Introduction: Gems (01:42)
Gems and precious metals are important to civilization; they reveal geological and societal histories and enable technology.
Forged Beauty (03:54)
Important minerals lay underground and reveal aspects of Earth's geological history. A gemologist at Tiffany's & Co. describes and shows jewelry made at their workshop. Massive force is required to form gem stones; a geologist explains rock layers created by intense pressure and heat.
Nature's Building Blocks (06:28)
Diamonds are created hundreds of miles below Earth's surface; a chemist burns one into carbon dioxide using liquid oxygen and hot flame. Carbon comprises many types of matter; the atomic bonds of graphite and diamonds are compared; heat and pressure are key to how the chemical forms. The chemical is unstable, and wants its electron field filled; there are many combinations that fulfill the role, creating biomass, metals and gems.
Diamond Industry (04:14)
Diamonds embedded in kimberlite are forced to Earth's surface during volcanic eruption; the funnels left behind are environmentally taxing to mine. Ninety percent of American's diamonds go through New York; a dealer negotiates the sale of an expensive stone; a master cutter explains how he finds the cleavage grain of a gem; precise cutting is important to its brilliance.
Science of Light (02:30)
Marcel Tolkowsky used principles of optics and math to create the proportions of the ideal cut, which creates brilliance and fire. A physicist explains how crystals' shapes affects light behavior.
Famed Diamond (03:54)
The Smithsonian Institute houses the largest, finest, blue gem, the Hope Diamond; its value is connected to its origins and history; it was acquired by the London Hope family and gained a cursed reputation after being sold to American Evalyn Walsh McLean. Scientists study it and find traces of boron; the chemical alters the otherwise colorless stone by changing how it absorbs light.
Collection of Color (04:44)
Color is not indicative of stone type. Mike Scott discusses his diverse gem collection, and his journey from Apple CEO to gemologist; he analyses a sapphire, a stone rarer than diamonds, and formed by plate tectonics.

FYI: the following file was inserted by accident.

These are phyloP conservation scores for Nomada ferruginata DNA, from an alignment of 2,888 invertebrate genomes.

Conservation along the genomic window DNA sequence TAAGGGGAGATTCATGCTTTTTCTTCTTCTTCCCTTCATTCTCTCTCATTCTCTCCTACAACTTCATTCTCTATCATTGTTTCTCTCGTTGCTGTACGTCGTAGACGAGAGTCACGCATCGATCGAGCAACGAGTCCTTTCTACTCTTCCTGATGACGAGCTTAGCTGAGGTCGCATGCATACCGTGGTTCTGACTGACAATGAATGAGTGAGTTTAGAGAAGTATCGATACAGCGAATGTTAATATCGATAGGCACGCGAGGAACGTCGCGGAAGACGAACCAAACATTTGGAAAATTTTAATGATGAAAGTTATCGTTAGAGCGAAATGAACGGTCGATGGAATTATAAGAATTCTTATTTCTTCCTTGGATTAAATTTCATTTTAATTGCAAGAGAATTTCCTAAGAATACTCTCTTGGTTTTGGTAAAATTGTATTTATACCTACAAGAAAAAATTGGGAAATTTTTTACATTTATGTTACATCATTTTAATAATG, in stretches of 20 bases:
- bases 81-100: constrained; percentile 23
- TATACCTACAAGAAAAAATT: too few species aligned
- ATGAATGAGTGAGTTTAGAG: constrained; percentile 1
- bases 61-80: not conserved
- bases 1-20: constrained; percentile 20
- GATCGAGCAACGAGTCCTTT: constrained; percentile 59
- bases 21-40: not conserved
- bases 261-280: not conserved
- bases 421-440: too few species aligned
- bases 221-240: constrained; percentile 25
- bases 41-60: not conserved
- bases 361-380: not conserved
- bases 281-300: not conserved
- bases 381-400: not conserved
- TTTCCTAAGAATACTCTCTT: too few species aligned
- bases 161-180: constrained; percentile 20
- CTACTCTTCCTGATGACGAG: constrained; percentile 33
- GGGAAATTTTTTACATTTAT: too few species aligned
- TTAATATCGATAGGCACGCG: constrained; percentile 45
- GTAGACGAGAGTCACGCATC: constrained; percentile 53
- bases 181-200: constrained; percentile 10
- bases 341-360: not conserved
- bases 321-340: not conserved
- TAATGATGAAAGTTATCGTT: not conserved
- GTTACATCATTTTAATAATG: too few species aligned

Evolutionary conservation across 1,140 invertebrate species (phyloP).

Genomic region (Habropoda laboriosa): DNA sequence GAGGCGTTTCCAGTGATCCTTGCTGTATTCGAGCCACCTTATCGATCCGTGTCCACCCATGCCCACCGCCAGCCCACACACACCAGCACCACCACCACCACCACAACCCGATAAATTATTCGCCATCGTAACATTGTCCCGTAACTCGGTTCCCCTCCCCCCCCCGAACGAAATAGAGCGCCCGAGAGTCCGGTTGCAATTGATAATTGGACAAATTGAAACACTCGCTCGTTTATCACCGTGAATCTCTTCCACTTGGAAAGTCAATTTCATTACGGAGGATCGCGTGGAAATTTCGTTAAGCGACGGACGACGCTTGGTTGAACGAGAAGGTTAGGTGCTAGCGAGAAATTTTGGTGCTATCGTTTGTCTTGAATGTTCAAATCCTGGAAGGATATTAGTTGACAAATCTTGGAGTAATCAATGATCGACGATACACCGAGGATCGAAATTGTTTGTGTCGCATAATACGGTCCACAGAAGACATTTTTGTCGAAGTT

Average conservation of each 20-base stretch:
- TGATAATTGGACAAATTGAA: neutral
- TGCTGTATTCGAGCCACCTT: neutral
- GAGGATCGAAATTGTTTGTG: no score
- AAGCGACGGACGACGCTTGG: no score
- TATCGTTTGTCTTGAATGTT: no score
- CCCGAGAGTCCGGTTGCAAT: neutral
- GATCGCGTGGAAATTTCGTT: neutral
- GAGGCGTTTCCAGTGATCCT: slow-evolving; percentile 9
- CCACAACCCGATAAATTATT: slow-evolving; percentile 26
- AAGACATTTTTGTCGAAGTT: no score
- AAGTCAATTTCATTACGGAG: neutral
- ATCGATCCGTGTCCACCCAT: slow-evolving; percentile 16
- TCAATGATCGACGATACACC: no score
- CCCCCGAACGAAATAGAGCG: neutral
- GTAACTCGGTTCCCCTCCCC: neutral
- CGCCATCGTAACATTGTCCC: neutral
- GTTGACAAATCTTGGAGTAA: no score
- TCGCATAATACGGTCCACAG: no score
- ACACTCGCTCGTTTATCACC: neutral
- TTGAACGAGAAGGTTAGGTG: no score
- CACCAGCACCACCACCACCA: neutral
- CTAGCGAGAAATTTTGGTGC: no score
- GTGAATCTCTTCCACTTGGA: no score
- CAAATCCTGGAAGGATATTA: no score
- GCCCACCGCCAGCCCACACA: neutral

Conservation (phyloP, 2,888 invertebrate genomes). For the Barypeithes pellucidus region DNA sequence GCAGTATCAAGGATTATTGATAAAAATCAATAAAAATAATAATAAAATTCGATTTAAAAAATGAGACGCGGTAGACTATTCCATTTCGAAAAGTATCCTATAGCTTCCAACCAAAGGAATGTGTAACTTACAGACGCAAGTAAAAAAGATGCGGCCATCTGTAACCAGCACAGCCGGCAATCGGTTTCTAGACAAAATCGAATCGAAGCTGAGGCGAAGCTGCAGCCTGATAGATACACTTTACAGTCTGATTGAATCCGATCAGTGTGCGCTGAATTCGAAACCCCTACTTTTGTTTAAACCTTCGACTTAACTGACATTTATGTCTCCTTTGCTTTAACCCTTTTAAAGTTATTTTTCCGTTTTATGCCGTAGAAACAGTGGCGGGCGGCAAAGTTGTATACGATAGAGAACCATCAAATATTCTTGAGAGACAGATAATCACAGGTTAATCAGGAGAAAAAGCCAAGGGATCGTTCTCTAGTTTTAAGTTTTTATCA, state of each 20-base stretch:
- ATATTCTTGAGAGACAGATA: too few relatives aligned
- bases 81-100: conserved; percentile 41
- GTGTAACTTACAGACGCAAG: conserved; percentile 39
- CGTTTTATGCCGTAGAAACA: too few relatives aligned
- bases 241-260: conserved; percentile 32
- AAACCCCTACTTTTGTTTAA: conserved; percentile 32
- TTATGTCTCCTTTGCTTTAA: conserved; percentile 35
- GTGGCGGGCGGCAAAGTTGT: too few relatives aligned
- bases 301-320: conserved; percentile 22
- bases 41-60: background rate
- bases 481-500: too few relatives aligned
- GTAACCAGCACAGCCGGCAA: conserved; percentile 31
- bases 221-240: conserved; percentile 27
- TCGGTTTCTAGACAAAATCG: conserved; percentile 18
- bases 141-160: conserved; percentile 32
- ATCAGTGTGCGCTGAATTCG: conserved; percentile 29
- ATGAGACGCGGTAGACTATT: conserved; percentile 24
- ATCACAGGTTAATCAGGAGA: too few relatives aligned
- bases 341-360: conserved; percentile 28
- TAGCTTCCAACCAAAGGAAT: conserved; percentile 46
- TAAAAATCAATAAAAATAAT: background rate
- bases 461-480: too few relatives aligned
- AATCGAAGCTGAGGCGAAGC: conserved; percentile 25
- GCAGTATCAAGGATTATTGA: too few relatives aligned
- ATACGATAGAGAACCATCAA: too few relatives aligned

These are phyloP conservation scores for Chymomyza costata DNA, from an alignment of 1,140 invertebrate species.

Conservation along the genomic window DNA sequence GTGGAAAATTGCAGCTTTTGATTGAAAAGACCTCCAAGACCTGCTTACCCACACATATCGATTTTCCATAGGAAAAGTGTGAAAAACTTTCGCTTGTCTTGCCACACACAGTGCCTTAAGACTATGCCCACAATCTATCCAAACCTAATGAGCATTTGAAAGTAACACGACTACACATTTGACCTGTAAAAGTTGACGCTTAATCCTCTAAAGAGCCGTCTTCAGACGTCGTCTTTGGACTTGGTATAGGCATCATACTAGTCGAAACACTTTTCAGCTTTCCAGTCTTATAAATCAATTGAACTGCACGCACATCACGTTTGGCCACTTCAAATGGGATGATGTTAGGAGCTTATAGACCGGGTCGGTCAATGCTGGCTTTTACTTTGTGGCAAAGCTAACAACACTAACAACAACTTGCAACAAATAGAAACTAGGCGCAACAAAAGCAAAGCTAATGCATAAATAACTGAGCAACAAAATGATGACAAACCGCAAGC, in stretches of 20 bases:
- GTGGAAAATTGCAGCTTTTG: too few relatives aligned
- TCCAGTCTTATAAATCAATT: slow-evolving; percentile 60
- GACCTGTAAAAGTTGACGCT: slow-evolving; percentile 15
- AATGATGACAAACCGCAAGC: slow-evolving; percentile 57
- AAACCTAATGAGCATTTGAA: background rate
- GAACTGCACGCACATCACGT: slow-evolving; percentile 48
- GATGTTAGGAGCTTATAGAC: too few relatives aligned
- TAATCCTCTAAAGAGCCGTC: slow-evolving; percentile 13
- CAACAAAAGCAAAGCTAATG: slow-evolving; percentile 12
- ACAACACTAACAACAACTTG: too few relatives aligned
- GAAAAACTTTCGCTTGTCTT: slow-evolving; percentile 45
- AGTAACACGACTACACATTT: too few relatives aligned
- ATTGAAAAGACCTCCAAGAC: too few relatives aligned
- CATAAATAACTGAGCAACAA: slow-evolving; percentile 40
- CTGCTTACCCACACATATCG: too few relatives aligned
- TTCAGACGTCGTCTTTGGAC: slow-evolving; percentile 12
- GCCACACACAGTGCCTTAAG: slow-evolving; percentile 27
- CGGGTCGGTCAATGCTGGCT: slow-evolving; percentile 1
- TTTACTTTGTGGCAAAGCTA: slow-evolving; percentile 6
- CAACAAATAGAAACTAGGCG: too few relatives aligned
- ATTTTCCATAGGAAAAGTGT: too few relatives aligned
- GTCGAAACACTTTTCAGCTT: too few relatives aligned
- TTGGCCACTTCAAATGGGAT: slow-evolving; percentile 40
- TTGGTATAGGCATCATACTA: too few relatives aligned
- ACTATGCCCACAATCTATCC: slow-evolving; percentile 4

Many quality sapphires come from Sri Lanka; a gemologist examines a dangerous pit mine and its illam; he discusses the geological process that deposited the muddy gravel. Gems are sent to the city to be polished and shaped; a cutter explains the consideration given to each stone and his passion for the multigenerational family tradition. Sapphires are a variety of naturally clear and hard Corundum crystals; trace elements form their colors; chromium creates the rare red hue of valuable rubies.
Emeralds are rare, and mining them requires patience and explosives; they are formed of fluids resulting from plate tectonic collision. Miners blast a section of earth, and discuss past finds.
Gem values are created by markets, but also tradition; in Beijing, jade is highly prized; a dealer shows jewelry and explains its cultural importance. A specialist in ancient jade explains religious, historical and political customs connected with the stone. Jadeite and Nephrite are both referred to as jade, but chemically differ; traditional carving methods include pedal powered machines and abrasives; the rock is formed of strong crystal fibers, and makes resilient tools.
Most Opal is found in Australia; Black Opal comes from Lightning Ridge. Its value is related to its vibrant and varying colors; tiny spheres of silica scatter light and flash hues. Formation is hypothesized; water dissolved silica, flowed into stone and fossil crevices, then solidified.
Gem Stone Geology (04:52)
Earth is geologically active; plate tectonics create collisions and compressions; stone studies can reveal when those processes began. A geochemist examines inclusions in diamonds; the enclosed minerals are billions of years old. Diamonds and gems are important to geology, art and technology.
Credits: Gems (00:57)
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